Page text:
Amazon’s founder, Jeff Bezos, has successfully launched the first two satellites for Project Kuiper, the e-commerce giant’s ambitious endeavor to create an extensive satellite network capable of providing global internet coverage.
The launch of these satellites took place on a United Launch Alliance LLC-operated Atlas V rocket from Florida at 2:06 PM local time last Friday. Although the mission is still in progress, it remains to be seen when the satellites will be deployed from the rocket.
Project Kuiper’s overarching objective is to deploy 3,326 satellites into low Earth orbit. These satellites will be designed to deliver broadband internet services to regions on Earth, mirroring the approach taken by Elon Musk’s SpaceX Starlink. The pair of satellites, KuiperSat-1 and KuiperSat-2, launched on Friday, serve as test satellites, enabling Amazon to demonstrate their capacity to transmit and receive broadband signals.
This mission has faced significant delays. Amazon initially aimed to launch these satellites a year ago using a different, experimental rocket. However, the company changed its choice of launch vehicle for these satellites several times, ultimately opting for ULA’s reliable Atlas V rocket to expedite getting the satellites into space.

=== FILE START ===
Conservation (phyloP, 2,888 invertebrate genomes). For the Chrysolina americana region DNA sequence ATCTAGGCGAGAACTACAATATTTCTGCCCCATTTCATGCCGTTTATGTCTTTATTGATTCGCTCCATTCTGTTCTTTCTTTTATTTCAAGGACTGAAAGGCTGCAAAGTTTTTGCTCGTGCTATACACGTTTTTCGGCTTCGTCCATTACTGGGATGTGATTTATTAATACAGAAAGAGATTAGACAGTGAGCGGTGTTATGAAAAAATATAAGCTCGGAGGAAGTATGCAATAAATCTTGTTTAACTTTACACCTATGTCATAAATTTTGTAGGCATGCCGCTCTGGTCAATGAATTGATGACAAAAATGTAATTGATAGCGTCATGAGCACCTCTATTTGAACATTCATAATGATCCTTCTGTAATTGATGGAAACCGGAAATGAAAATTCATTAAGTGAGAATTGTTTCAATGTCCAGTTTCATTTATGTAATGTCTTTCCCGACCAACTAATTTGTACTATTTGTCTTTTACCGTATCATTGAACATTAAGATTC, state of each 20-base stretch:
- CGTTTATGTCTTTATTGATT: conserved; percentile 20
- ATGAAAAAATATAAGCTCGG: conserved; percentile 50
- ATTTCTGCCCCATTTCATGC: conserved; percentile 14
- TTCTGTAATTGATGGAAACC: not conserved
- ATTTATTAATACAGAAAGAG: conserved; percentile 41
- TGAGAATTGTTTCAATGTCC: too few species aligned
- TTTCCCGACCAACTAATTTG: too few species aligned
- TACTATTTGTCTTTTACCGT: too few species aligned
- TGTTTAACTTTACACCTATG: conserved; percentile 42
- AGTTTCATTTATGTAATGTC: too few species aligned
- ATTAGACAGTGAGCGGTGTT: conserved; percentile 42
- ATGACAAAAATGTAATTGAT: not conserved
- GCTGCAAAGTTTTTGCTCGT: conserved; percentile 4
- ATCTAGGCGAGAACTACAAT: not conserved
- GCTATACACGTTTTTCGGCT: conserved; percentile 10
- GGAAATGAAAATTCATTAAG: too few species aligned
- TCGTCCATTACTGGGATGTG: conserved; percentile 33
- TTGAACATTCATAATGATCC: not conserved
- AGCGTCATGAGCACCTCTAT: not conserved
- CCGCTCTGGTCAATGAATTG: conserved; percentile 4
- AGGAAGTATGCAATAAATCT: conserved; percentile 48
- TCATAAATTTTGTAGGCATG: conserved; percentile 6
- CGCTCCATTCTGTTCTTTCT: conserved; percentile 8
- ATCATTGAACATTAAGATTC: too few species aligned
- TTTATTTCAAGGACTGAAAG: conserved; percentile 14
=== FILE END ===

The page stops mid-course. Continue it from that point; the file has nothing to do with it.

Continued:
To adhere to its licensing agreement with the Federal Communications Commission, Amazon must deploy half of its Kuiper constellation by 2026.
These two relatively small test satellites, weighing approximately 1,300 to 1,550 pounds (600 to 700 kilograms) each, were the sole payloads aboard the Atlas V rocket. The Atlas V rocket can transport up to 44,000 pounds of cargo to low-Earth orbit.
Commenting on this choice of launch vehicle, Brian Weeden, the director of program planning for the Secure World Foundation, a nonprofit dedicated to space sustainability, remarked, “It’s like using a tractor-trailer to transport a couple of suitcases, but I don’t think they had any other choice.”